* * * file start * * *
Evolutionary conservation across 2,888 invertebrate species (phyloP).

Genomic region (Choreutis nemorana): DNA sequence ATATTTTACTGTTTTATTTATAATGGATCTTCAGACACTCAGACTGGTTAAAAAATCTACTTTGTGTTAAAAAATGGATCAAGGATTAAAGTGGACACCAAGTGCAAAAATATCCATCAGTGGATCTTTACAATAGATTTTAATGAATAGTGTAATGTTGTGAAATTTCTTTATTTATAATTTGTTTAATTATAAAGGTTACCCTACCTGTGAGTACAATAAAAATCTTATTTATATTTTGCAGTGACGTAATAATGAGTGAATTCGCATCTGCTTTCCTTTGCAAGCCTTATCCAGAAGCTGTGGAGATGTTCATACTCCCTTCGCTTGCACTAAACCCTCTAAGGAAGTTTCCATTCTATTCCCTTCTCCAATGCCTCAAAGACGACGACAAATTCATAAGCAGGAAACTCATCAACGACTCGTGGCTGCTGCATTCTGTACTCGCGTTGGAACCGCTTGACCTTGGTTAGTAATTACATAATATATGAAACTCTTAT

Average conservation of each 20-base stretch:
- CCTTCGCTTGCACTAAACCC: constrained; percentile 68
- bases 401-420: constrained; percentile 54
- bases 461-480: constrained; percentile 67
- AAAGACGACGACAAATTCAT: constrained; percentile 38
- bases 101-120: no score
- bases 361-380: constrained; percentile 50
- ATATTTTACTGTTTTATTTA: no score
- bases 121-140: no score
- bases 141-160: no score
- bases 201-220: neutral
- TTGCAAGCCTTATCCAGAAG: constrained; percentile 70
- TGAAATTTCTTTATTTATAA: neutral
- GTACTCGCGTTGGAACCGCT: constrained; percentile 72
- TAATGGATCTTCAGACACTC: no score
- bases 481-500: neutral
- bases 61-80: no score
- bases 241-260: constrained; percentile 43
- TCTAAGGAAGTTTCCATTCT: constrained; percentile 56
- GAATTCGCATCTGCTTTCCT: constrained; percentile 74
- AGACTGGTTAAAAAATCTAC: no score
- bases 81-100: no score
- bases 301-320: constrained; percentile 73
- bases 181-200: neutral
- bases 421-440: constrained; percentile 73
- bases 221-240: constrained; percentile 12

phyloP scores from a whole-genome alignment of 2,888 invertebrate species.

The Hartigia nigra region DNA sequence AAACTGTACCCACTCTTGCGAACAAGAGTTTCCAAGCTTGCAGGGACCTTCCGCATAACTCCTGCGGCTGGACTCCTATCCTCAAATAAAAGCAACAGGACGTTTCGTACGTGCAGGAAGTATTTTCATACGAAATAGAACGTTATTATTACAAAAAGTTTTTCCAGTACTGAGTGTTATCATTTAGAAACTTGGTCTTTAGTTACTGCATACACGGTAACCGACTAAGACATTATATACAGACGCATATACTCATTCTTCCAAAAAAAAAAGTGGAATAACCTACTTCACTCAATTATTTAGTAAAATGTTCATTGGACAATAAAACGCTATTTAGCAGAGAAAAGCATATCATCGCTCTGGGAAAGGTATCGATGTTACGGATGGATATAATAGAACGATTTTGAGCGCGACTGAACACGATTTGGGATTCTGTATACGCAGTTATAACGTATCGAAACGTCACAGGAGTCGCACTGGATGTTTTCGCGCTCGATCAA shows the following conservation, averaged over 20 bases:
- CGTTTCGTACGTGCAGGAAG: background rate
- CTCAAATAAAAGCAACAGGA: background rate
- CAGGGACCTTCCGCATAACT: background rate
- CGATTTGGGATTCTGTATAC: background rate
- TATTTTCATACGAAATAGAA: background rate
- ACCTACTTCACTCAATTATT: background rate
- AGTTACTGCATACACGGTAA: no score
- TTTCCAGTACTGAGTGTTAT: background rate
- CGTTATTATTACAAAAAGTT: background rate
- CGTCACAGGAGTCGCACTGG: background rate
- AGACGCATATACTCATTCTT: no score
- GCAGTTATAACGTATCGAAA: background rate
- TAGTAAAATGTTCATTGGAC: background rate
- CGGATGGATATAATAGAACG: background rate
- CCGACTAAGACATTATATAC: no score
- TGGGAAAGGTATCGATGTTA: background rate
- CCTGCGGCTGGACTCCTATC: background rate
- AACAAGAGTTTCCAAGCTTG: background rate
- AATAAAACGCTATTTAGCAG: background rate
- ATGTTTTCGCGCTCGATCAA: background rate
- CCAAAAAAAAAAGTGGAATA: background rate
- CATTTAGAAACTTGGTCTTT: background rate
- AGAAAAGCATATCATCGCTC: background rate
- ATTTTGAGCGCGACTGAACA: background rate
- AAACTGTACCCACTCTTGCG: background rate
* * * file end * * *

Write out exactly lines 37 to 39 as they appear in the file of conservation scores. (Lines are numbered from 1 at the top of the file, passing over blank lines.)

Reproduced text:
- AGTTACTGCATACACGGTAA: no score
- TTTCCAGTACTGAGTGTTAT: background rate
- CGTTATTATTACAAAAAGTT: background rate